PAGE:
Children and Chores

Swapna Narayanan 

If on January 1, 2020, you had told me that within a span of a few days, our lives would change drastically, specifically to one without house help around, I would have surely raised my eyebrows and probably, in my mind, slotted you as a fool.

Well, unfortunately, in a span of a few days since we heralded in 2020, our lives have taken a turn. A complete turn that took us all by shock, disbelief and dismay. Virus? People dying? In the 21st century? No vaccine? Community spread? Italy? New York?

What? No!

Well, it is a month since the lockdown and a period with a lot of No’s that seem to be turning into Yes’s.

We are all managing well, eating food, handling our office work without any maids, cooks, stepping into office, dinner outings, or food deliveries. We are all getting the chores done, are able to log on to our work schedules on time, are cooking fresh meals for the family, managing the online class schedules of our children, working out, catching our favourite series and movies, and trying to spend that ‘quality time’ which has been forcibly imposed on to us.

But the question is how taxed are we as parents? Are we doing all this on our own?  Have we delegated chores to children in our house?

If you are one of those parents who believe that children who help at home, actually become independent and self reliant individuals later in life, then you must have already allocated some daily chores at home. However, if you have not allocated any, yet you do want to make your children strongly independent, then this article may give you some tips to truly empower your children for their future.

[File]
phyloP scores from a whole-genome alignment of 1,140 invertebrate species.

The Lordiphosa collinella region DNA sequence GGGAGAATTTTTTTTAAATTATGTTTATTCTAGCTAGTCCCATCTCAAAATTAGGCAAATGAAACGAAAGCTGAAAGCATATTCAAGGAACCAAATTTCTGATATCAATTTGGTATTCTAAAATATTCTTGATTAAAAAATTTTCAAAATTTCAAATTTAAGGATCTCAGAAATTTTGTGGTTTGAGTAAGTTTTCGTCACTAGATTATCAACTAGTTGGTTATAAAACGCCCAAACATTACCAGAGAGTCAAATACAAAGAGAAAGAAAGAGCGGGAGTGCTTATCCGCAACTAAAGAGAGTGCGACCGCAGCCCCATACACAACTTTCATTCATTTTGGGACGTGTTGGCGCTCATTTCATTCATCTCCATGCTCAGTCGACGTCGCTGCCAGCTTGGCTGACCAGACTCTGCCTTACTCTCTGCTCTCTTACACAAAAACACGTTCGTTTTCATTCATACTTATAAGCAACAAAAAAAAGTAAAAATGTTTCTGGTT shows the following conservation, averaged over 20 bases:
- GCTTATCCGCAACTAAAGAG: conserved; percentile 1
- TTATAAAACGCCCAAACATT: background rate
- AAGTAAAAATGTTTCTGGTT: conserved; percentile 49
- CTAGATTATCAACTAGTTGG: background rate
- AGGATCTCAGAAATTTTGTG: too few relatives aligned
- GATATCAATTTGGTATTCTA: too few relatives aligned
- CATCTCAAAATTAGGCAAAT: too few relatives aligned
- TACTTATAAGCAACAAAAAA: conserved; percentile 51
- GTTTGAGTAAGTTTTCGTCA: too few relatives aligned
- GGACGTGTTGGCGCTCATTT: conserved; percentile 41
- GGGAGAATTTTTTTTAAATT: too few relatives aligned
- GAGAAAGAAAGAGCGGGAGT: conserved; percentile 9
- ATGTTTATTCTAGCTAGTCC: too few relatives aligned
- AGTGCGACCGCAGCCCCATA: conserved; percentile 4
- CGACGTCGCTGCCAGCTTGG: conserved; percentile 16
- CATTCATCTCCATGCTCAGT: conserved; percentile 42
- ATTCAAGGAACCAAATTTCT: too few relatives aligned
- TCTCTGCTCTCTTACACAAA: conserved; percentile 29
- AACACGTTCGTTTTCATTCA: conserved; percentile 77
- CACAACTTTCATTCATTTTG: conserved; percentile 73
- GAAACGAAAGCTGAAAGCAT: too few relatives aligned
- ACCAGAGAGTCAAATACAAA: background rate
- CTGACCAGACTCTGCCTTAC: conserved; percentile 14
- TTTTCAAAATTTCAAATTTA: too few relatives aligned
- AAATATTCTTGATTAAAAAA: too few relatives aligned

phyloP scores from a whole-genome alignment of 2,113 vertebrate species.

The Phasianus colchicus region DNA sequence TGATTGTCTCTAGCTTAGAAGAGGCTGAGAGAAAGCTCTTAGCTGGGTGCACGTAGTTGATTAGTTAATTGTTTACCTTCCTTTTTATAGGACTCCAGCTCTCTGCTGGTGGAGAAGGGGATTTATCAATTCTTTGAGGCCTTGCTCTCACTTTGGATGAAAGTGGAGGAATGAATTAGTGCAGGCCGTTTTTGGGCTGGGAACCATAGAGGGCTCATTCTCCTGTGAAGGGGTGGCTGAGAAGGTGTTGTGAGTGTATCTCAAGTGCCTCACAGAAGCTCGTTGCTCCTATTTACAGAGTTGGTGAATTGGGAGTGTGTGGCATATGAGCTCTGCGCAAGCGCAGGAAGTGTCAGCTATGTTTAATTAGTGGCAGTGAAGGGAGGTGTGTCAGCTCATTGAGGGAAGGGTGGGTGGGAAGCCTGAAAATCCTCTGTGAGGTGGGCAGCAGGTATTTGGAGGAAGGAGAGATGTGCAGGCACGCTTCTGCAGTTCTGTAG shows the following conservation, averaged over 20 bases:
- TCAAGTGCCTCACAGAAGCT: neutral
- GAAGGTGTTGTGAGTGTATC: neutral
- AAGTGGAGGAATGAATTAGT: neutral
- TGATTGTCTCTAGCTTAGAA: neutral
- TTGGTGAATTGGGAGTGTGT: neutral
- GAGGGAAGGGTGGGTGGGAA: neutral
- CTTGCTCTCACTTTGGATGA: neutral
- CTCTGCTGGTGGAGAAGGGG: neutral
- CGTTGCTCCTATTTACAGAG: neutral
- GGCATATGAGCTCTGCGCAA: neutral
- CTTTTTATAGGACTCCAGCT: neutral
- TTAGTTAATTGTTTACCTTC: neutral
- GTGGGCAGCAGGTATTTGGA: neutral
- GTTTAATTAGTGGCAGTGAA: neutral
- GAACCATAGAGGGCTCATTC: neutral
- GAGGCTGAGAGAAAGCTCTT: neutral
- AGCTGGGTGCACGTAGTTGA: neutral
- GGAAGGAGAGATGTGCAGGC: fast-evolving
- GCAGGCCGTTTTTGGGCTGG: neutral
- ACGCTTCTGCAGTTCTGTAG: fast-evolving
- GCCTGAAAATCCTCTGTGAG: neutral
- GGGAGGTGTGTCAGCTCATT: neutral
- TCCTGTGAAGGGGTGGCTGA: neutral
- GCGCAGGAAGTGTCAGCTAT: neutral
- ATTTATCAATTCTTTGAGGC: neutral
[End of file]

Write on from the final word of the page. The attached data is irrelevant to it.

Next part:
Corona virus can be your ally there. Do not miss this golden chance.


If we truly love our children, we must teach them to:

  1. Maintain hygiene – both personal and their surroundings.
  2. Never go hungry – ensure they know how to cook the comfort food of your family – dal chaawal, roti subzi, pongal or rasam rice.
  3. Manage their time well – time management is a very critical skill for students and what better place to start than home.
  4. Respect all the people who help around – daily maid, the cook, the driver, the garbage collectors, the Uber drivers, the school van drivers etc.

Unless you want your son or daughter to go to the university in another city or country, and have them wondering how to wash their own inner wear, or how much water to keep while cooking rice. Or worse, instead of googling this question, having them to call you when you are just about to go in for that long awaited lunch party with your friends, or about to enter a movie theatre to catch on the latest release.

Grab it friends. This is a good chance.

During this lock down, ensure each child has at least two fixed chores, which they have to repeat every day without us reminding them to do it. It is their duty. It can be tasks like sweeping the house, sorting clothes for laundry and running the washing machine, putting the washed vessels back into the shelves, clearing the table after meals etc. All children, above 13, can easily do these tasks.

And also add two variable chores, that depends on the need of the day and if both of you are working, probably your work schedules. So some days it can be watering the plants, or helping you prepare for that special dish you are making, or even making simple breakfast like boiled eggs, salad and bread. Be sure to always couple a slightly complicated task with a simple one. Cutting cucumbers and keeping rice can be a decent combination for a 14 year old, while making dal and wiping the kitchen slab would do well for an 18 year old.